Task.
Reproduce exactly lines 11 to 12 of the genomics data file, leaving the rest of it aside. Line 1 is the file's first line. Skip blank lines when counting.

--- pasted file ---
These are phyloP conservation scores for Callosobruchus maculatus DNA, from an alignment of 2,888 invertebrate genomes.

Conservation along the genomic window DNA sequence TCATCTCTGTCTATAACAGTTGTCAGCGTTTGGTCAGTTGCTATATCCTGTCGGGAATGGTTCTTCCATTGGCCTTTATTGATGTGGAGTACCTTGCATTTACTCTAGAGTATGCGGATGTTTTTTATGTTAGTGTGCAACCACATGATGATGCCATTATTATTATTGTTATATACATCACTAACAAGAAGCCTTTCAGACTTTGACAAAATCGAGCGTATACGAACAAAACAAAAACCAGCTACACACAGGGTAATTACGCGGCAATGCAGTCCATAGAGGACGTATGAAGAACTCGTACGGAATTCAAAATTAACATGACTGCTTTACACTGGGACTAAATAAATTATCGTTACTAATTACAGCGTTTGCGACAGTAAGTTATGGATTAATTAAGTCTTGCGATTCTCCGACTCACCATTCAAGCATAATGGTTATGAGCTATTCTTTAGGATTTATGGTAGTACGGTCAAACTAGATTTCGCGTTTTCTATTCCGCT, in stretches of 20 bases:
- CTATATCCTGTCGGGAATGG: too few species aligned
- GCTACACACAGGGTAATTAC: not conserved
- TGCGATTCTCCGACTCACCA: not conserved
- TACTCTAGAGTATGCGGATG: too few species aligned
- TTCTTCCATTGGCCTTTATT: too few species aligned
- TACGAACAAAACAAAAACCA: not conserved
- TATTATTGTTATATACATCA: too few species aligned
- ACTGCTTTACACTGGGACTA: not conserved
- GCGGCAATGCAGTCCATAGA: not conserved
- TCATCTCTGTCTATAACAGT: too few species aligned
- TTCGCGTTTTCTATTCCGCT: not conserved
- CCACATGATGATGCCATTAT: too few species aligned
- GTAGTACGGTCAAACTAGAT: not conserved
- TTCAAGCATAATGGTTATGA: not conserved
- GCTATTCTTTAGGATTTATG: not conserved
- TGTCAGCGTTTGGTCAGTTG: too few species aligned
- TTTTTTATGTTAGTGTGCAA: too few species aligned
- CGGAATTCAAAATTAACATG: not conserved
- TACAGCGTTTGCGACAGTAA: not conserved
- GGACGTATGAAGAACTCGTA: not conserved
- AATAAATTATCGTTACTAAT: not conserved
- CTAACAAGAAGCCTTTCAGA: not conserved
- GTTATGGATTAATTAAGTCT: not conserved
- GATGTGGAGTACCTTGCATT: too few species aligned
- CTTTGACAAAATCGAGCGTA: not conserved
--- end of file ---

- GCGGCAATGCAGTCCATAGA: not conserved
- TCATCTCTGTCTATAACAGT: too few species aligned